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Winter driving

  #1  
Old 10-08-2011, 07:50 PM
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Default Winter driving

What do you guys use during winter? Toyota dosen't reccomend snow chains on the 2011 LE.
 
  #2  
Old 10-08-2011, 08:45 PM
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Don't know what the issue is, perhaps clearance problems. Tire chains can have a lot of slop when installed and start banging around. They have been known to damage the ABS wiring.

I suggest you look at the clearance between the tire and chassis both at the top of tire and back side.

If my car would find a set of cable chains that fit the tire well, then use bungee cords type tie downs to take up any play. If installed correctly the additional tire diameter is minimal.

Make sure the excess adjusting cable on the back side of the tire is tied to the main cable so it does not whip around. Most cable chains have some provision for this.

Doubt if correctly installed cable chains will cause any issues.

Of course do a test drive on grass, etc before you really need them in snow.

There are also plastic cable chains which may be something to look at.
 
  #3  
Old 10-09-2011, 08:58 PM
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I don't usually go out during snow but my brother still using his Camry though I told not to use it.
 
  #4  
Old 10-10-2011, 09:27 PM
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I doesn't snow here in San Diego, but my wife wants to visit the snow, possibly Big Bear CA, when and if it snows. Thanks for the non chain type tip. Didn't know those were around. Found these searching on Amazon
http://www.amazon.com/Security-Chain...xgy_auto_img_c
cable type chain grip.
 

Last edited by martindt; 10-10-2011 at 09:31 PM.
  #5  
Old 10-10-2011, 11:00 PM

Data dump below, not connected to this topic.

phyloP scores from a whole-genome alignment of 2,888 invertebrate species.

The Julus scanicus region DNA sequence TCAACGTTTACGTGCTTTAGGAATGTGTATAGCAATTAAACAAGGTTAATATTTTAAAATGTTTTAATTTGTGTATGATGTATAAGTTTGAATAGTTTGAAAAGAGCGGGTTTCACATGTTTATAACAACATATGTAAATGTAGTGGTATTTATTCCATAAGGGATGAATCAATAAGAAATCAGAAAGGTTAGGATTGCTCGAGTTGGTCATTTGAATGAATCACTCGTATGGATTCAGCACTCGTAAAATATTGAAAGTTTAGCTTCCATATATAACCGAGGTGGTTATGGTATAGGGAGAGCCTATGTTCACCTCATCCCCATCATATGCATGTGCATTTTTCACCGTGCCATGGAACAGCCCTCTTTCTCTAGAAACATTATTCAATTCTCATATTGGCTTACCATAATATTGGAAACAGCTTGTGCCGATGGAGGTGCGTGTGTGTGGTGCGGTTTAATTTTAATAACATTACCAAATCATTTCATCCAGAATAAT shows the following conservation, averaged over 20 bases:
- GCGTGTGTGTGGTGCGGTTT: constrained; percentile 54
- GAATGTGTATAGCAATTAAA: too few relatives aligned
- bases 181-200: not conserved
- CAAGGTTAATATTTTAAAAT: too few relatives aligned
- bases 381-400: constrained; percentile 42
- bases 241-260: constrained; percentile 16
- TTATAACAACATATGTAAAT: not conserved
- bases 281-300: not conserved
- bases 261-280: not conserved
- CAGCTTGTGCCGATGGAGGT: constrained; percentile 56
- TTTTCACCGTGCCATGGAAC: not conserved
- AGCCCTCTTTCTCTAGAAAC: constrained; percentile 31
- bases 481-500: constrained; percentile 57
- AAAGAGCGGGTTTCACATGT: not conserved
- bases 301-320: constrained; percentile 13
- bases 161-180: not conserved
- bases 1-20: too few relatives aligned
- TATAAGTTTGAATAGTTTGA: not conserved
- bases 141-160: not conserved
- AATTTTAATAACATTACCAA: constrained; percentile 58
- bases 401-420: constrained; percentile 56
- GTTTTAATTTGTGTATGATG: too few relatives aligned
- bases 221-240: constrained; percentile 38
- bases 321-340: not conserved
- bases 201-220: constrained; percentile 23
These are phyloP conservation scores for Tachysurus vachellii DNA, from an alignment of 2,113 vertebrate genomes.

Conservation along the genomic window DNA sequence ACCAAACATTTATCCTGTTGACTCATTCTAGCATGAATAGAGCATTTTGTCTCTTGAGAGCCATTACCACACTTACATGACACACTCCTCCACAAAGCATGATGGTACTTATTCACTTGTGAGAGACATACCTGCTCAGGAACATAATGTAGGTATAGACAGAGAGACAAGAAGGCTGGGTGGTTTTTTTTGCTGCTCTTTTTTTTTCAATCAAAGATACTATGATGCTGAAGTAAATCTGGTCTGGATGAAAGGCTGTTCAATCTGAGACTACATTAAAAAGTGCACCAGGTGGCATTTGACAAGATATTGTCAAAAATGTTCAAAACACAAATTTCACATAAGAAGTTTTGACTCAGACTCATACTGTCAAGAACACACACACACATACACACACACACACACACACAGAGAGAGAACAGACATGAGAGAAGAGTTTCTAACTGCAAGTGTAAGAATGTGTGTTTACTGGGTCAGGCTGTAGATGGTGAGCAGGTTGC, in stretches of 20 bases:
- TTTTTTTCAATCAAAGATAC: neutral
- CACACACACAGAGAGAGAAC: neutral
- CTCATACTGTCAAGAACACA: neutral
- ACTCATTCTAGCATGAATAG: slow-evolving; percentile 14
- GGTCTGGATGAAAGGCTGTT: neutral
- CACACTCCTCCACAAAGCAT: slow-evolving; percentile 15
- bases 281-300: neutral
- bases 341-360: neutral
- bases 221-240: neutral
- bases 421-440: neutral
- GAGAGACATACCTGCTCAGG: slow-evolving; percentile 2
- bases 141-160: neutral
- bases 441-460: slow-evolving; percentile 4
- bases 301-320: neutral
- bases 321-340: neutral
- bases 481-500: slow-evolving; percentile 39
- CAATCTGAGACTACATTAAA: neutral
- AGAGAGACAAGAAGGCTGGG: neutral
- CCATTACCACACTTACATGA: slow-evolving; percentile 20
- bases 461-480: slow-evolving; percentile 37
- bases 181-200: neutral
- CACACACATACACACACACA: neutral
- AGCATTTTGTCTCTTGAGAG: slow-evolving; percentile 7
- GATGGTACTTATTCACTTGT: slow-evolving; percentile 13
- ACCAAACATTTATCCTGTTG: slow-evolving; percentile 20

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The chains in the link should work fine.
 
  #6  
Old 10-13-2011, 08:25 PM
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there's a cute invention that clips onto rim and instantly adds studs type friction to any wheel it is installed onto. now, shoot me if I remember its name.

yeah, tried to google that.. sorry.. I looked into them last year winter. They are cute, basically, it's HD plastic spider that clips onto wheels, with "tentacles hugging tires. Tentacles are studded, plus, you have additional friction from tentacles edges. pricy! but very cute.

for casual snow driving, go to a mexican tire place, buy set of steel rims ( I pay around $10 each here in Seattle) and buy set of used Blizzaks or any other winter tire. Mount them on same place, and keep them for occasional use. Then you simply swap out tires.

I paid here around $100 total for 2 steelies with almost new studdies installed, mounting and balancing, everything. I see no need to put 2 more onto the rear axle.

hey, found them! spike-spider.

Code:
Application Guide: Spikes-Spider
 
  #7  
Old 11-05-2011, 08:25 PM
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Join Date: Nov 2011
Location: Washington State
Posts: 49
Cool Siped Tires ...

I don't know if you have Les Schwab Tire stores where you are but if you do then drop by there and they will fix you right up, I like dealing with them, they are Always very helpful.

I live in the Pacific Northwest and we get snow and ice every year. What I've found is that "Siped" tires work very well on slick roads. I used to get studded tires here but found the siped tires to work just as well. I drive them year around (so no changing tires) and they last as long or longer than standard tires. The siping really helps with braking, on dry, wet or icy roads.

Some cables in the trunk are a backup and I have them since some roads require you to have them certain times of year around here.

I have chains for my 4WD pickup but cables are fine for the Camry and don't take up much clearance. You should make sure they fit your tire good and tight, the problem with bungies is that they stretch a lot at higher wheel rpms and allow the cables to get slack and whack stuff that shouldn't be smacked.

If you are a good driver then you can get away with just the siped tires, just always allow tons of room between you and the next guy (as if you had no brakes at all) and you'll be fine.

Best of luck in all!
 
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